Kawhi Leonard Hit With Countersuit by Nike in Logo Legal Battle

Nike is asking the court to ban Leonard from using his “Klaw” logo

Kawhi Leonar at the Nickelodeon Kids' Choice Sports 2019. (Matt Winkelmeyer/KCASports2019/Getty for Nickelodeon)
Kawhi Leonar at the Nickelodeon Kids' Choice Sports 2019. (Matt Winkelmeyer/KCASports2019/Getty for Nickelodeon)
By Evan Bleier / July 19, 2019 8:46 am

Kawhi Leonard won on the court last season but it remains to be seen if he’ll be a winner in the courtroom as well.

After filing a lawsuit against a federal lawsuit against Nike last month in United States District Court alleging the sportswear company filed a copyright for a logo he designed while he was an endorser of the company, the Oregon-based firm has filed a countersuit against the reigning NBA Finals MVP.

Leonard, who now endorses New Balance, claims he allowed Nike to use the “Klaw” logo he created while he was attending college at San Diego State.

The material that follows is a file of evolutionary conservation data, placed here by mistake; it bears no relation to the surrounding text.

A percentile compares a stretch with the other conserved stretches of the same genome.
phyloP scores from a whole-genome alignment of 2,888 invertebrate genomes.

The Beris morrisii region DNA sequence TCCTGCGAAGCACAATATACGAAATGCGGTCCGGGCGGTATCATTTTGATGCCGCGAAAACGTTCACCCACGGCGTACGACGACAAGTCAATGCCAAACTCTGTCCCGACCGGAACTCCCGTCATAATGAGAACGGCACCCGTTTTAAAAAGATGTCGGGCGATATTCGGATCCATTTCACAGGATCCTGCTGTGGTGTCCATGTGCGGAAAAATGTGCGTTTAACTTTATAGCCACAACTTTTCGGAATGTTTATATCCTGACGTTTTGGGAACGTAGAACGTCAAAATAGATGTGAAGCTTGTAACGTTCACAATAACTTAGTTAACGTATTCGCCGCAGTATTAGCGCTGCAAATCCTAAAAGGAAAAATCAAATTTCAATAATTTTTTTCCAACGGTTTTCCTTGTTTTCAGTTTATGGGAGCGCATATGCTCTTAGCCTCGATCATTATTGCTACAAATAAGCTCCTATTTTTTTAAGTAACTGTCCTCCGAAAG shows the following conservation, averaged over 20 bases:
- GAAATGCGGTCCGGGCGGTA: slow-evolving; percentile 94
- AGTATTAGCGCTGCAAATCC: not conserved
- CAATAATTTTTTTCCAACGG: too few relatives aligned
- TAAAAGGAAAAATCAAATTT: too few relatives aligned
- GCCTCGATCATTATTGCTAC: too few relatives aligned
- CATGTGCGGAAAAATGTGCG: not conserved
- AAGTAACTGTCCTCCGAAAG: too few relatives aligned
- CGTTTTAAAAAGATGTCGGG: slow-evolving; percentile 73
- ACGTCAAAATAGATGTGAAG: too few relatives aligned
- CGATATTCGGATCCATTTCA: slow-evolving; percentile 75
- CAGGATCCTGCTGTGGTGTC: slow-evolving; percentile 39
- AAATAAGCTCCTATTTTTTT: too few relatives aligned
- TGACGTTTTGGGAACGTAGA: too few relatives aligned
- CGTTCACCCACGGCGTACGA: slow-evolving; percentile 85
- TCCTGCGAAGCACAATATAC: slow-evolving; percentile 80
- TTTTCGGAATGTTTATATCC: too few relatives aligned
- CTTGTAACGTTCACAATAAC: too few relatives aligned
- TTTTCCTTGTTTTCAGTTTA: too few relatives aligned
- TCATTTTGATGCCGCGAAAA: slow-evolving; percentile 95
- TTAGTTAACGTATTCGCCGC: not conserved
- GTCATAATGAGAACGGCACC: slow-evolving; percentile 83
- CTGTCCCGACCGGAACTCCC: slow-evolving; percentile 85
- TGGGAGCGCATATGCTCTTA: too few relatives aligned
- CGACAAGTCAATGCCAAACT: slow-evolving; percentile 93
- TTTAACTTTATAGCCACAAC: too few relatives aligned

In its countersuit, which was filed in U.S. District Court for the Southern District of California, Nike disputes that claim.

“In this action, Kawhi Leonard seeks to re-write history by asserting that he created the ‘Claw Design’ logo, but it was not Leonard who created that logo,” according to the countersuit. “The ‘Claw Design’ was created by a talented team of NIKE designers, as Leonard, himself, has previously admitted. In his Complaint, Leonard alleges he provided a design to NIKE. That is true. What is false is that the design he provided was the Claw Design. Not once in his Complaint does Leonard display or attach either the design that he provided or the Claw Design. Instead, he conflates the two, making it appear as though those discrete works are one and the same. They are not.”

Judge for yourself:

Nike is asking the court to ban Leonard from being able to use the logo and to dismiss his lawsuit against them.

“Leonard and Nike will probably negotiate a financial settlement to end their lawsuit,” according to Sports Illustrated legal analyst Michael McCann. “A logical arrangement would be one where Leonard agrees to pay Nike a fee or a portion of royalties going forward. Nike, meanwhile, would agree to drop any claims.”

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